Thank you for taking time to wonder through my Condition Monitoring Web Site. I hope you found the content interesting and informative (I sure found it interesting when I decided to teach myself web site design and attempt to put this site up for all to see).
Let me tell you a little about myself :-
My name is David Stevens, I am Divorced and have two beautiful daughters, Leanne Margaret and Bethany. We live in a little place called Orrell near Wigan, Lancashire.
I started my working life back in 1974 as an apprentice maintenance mechanic for what was then the National Coal Board (N.C.B), latter to become British Coal.
Most of my 4 year apprenticeship was split between St-Helens technical college, Old Boston training centre in Haydock, Lancashire and my employing colliery, Golbourne.
After successful completion of my apprenticeship, I was informed, along with several other 'rookies' that Golbourne colliery was over staffed with qualified mechanics and would we consider relocating to a bordering colliery, it was then that I chose to go to Sutton Manor Colliery were I spent many happy years.
It was at Sutton Manor Colliery that I was 'let loose' with my bag of spanners and trusty 'Knocking Stick' (hammer) to do my best at maintenance and installation of many types of machines used in the extraction and transportation of coal from the underground workings.
After 2 years out of my apprenticeship I decided to go back to college and study for my Mechanical Engineers National Certificate whilst also studying at City & Guilds level, in Hydraulic & Pneumatic system design and Computer Controlled Systems. This took a further 4 years block release at St-Helens Technical College.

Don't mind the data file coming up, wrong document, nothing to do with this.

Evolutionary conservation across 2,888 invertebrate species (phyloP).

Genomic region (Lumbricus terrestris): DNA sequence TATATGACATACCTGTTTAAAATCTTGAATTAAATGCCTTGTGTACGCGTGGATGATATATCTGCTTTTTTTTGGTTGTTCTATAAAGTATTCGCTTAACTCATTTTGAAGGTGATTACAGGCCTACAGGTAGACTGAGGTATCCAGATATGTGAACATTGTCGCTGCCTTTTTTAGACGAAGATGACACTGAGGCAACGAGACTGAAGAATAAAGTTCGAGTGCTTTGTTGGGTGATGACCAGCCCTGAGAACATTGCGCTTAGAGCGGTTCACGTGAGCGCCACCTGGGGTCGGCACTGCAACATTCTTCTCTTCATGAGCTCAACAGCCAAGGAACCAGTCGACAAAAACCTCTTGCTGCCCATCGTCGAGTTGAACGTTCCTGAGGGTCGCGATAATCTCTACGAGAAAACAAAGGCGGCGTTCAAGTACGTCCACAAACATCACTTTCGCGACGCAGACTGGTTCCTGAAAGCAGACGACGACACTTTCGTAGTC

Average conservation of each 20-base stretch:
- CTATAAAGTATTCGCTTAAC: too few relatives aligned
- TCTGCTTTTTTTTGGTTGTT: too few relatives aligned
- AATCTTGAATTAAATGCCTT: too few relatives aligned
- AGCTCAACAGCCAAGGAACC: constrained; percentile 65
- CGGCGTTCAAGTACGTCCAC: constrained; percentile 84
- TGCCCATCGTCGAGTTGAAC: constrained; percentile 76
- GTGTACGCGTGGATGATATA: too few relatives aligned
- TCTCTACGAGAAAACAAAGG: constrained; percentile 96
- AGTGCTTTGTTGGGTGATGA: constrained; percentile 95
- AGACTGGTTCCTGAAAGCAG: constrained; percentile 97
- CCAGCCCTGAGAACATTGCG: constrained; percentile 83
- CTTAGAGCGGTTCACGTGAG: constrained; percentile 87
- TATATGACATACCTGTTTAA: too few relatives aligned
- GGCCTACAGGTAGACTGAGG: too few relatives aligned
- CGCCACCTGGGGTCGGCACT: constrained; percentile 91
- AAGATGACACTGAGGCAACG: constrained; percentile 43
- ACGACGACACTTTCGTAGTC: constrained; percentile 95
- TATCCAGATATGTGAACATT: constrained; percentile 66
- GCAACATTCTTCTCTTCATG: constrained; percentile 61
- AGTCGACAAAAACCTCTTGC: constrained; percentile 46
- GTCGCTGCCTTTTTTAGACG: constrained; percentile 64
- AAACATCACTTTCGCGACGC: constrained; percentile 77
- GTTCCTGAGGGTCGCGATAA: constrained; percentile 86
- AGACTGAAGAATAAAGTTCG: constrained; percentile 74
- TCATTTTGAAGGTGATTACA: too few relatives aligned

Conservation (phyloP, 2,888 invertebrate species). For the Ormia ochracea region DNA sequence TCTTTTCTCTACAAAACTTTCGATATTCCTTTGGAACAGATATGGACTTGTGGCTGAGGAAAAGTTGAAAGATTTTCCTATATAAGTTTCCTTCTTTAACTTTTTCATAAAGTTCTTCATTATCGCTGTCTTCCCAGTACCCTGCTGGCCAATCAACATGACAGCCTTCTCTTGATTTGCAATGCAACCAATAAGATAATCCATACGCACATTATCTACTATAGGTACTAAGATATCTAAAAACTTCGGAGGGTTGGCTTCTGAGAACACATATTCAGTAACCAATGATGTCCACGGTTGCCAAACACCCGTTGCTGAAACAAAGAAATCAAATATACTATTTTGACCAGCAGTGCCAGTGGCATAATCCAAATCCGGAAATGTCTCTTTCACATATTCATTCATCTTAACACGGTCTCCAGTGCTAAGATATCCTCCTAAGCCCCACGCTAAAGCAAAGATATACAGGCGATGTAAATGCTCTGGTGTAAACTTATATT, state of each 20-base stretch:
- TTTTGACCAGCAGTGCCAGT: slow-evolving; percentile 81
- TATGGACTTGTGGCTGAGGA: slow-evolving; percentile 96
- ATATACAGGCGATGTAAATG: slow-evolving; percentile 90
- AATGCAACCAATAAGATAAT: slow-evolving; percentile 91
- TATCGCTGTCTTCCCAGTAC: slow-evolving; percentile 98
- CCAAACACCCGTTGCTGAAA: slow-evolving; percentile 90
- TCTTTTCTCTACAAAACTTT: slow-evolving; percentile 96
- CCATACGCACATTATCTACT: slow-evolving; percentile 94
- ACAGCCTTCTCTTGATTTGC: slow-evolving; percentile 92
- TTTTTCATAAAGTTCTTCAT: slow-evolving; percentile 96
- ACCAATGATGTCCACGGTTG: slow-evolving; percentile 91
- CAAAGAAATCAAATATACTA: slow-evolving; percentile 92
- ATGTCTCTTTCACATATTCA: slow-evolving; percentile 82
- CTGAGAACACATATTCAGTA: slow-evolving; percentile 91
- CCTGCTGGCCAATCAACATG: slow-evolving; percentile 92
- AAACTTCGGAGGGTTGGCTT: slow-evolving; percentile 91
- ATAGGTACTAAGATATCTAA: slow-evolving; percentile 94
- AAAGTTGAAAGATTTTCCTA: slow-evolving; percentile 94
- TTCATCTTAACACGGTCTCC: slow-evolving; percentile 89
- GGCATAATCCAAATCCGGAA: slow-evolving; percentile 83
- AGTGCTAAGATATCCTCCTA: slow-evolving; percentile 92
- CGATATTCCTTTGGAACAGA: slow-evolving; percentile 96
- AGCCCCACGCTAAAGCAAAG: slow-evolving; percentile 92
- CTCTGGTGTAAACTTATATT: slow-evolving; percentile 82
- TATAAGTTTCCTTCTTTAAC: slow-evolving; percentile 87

In 1988 I was advised that the position as head of the (relatively new) Vibration Monitoring and Oil Analysis department at Sutton Manor Colliery was soon to become vacant and asked would I be interested in applying, this is were my career started to take off.
At the time, this 'Condition Monitoring' technology was 'Black Magic' to me, but also very interesting and I could see the benefits which could be gained from this new predictive approach. I went through the interview stage and was successful in winning this position (I would like to Thank Mr Garry Green who was Colliery Mechanical Engineer at this time for giving me that wonderful start).
I joined a department called PPM (Planned Preventative Maintenance) which consisted of three other guys (two maintenance planners, Garry Conley (not the rugby player) and Les Hefferan, also in the team was a metallurgist, Phil Burns). The first few weeks were very trying for me as I had VERY LITTLE experience with computers, and had even less with vibration monitoring (Talk about outside the comfort zone).